There are also loads more places to go, just take a look on Concorde Mark 31 Guitar…
Jackson is all over the July 2011 issue ofPremier Guitar—including the cover—with interviews with Jackson Custom Shop master builder Mike Shannon and Megadeth signature artists David Ellefson and Chris Broderick.
Within, the cover story delves deeply into Jackson history as PG interviews Shannon about the genesis of the very first Concorde Mark 14 guitars—the two instruments that started the entire Jackson story, and the second of which Shannon himself built (both appear on the cover). Shannon describes the development of the Concorde, with its distinctively sleek V shape and aircraft-inspired name, and tells the story of how Rhoads, Grover Jackson and he brought those first legendary guitars to life.
The article is accompanied by seldom-seen early shots of the Jackson/Charvel staff and facility, and a rare 1981 shot of Rhoads playing the second Concorde model, the black one built by Shannon (the first Concorde—the white one—was the first instrument to bear the Jackson name).
PG also talks with Ellefson about his new Jackson Custom Shop five-string bass, on which he worked with Shannon. The Megadeth bassist describes the instrument in detail, comparing it with his modified Concert Bass model and elaborating on the experience of working with Shannon once again.
“Mike is a guru in the woodshop,” Ellefson told PG. “He’s got a feel for instruments—he knows how to make instruments that players like. To get a guy who can pull all that together, and make an instrument that sits in a player’s hands, is a whole other art.”
Ellefson’s bandmate, Broderick, also weighs in, discussing his signature six- and seven-string Soloist models. He meticulously describes elements from body style to control placement, noting that he loves the asymmetrical offset body in particular.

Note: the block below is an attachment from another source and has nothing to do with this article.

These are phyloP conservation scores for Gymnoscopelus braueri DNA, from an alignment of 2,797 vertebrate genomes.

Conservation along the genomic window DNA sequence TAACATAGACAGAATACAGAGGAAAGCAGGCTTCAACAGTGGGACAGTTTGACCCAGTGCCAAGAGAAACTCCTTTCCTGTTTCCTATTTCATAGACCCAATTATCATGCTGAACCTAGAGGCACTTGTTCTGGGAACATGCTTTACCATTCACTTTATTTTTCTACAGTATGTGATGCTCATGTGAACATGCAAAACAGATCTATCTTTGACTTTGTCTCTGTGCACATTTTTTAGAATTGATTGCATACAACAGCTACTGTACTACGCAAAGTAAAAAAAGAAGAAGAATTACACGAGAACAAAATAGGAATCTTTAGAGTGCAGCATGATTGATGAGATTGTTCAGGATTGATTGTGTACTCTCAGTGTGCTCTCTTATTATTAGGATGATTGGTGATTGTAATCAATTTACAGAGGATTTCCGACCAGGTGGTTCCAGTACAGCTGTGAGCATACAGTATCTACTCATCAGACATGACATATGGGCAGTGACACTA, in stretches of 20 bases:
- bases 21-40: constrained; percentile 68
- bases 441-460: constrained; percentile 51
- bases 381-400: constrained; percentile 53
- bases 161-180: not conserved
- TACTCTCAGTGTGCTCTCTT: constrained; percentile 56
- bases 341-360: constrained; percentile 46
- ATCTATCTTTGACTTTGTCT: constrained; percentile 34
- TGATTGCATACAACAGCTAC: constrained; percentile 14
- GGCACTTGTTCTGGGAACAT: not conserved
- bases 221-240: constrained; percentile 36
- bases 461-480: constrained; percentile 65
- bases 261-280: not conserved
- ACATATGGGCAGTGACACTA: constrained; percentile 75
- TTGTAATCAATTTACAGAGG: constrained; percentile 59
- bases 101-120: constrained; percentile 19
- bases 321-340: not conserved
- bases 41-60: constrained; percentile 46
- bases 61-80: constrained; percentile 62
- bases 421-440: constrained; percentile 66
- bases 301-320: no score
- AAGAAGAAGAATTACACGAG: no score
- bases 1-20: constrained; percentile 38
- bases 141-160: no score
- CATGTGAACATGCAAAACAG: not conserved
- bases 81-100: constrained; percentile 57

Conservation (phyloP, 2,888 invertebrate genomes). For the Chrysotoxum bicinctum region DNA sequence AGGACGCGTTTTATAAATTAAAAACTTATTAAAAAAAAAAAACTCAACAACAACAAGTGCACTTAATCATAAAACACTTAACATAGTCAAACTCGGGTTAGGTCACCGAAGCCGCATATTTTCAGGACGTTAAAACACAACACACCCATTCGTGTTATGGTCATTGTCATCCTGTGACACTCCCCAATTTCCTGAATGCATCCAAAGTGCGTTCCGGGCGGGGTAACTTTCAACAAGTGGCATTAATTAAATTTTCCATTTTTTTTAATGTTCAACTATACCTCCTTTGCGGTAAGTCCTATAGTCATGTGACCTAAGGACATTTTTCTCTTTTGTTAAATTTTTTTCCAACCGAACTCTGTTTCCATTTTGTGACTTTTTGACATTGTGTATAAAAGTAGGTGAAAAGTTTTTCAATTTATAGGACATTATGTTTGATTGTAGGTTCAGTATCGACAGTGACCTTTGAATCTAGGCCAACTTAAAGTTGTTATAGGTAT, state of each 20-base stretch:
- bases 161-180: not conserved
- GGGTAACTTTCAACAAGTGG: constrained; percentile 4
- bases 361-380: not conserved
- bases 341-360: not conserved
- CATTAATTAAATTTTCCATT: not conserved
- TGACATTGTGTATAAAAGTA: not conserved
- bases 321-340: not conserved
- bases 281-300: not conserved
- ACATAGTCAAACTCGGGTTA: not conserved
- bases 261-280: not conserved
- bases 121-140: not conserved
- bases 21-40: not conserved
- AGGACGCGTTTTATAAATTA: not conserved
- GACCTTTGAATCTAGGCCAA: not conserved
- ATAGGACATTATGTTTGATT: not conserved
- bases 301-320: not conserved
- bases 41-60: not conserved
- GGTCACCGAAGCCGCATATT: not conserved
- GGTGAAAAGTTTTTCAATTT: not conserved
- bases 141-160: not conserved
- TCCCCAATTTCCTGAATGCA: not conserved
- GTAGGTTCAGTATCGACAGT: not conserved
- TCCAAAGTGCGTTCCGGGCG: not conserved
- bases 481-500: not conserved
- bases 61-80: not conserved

“I’ve always been a fan of that, which is why I designed it that way,” Broderick said. “It also serves a very ergonomic function: it takes the balance of the guitar and makes it so that you can angle the neck up. The neck doesn’t want to drop down like on other guitars. That was a huge plus for me.”
Tis the season for the annual Guitar World magazine gear guide, and this year’s model, or models, we should say—as in plural—won’t disappoint Jackson fans.
You don’t even have to open the 2011 Guitar World Holiday Review Guide to start getting a Jackson eyeful. That’s because, right there on the cover, there’sHolly’s World star Holly Madison clad in little but a white bathing suit and a Jackson Custom Shop Randy Rhoads Concorde guitar. It’s a meticulous replica of the very first guitar to bear the Jackson name; the one famously sketched by Rhoads himself in late 1980 as he envisioned a new guitar model; the one he decided to name after the supersonic aircraft that speedily brought him home for the holidays that year after his first European tour with Ozzy Osbourne. Gorgeous.
And that’s just the cover. Inside, see the shout-out to the Jackson Demmelition King V™ and Mark Morton Dominion D2™, both on page 30, and model Angel Porinno posing with a limited edition 30th Anniversary RR5FR Rhoads on page 41. Also gorgeous.
Happy holidays, shredders. The 2011 Guitar World Holiday Review Guide is on newsstands now. So get going, already …
That’s right—the second custom V-shaped guitar built at the behest of the late, great Randy Rhoads was in fact named after the turbojet-powered Aérospatiale-BAC Concorde supersonic passenger airliner, a type of British/French aircraft that first flew in 1969, entered trans-Atlantic service in 1976 and was retired 2003.
It was this guitar that would later launch the Bloodline by becoming the first Jackson guitar model, and it was this guitar design that would become known worldwide and beloved throughout metaldom to this day as the Jackson Randy Rhoads.
Aside from the fact that both aircraft and guitar are sleek, sharp, triangular and unbelievably fast, the actual connection is a little more obscure. Allow us to explain.
Randy Rhoads left Quiet Riot to join Ozzy Osbourne’s band in late 1979, and he spent much of 1980 touring Europe with his new boss, playing his first custom-built V-shaped guitar model. To get Rhoads back to States that December for Christmas, Osbourne booked passage for his phenomenal new guitarist aboard the Concorde.
Evidently inspired by his supersonic mode of transport, Rhoads conceived of a new guitar model during the flight home and decided then and there to call it the Concorde.
As soon as he arrived back in California, Rhoads contacted Grover Jackson directly about transforming his hastily scribbled sketches into reality, and the rest is history. Rhoads met with Jackson at the guitar maker’s San Dimas, Calif., shop on Dec. 23, 1980; the result very soon afterward was an asymmetrical V-shaped guitar with the bottom wing shorter than the top, neck-through-body construction, a white finish with pinstripes and, for the first time ever, the name “Jackson” on the headstock.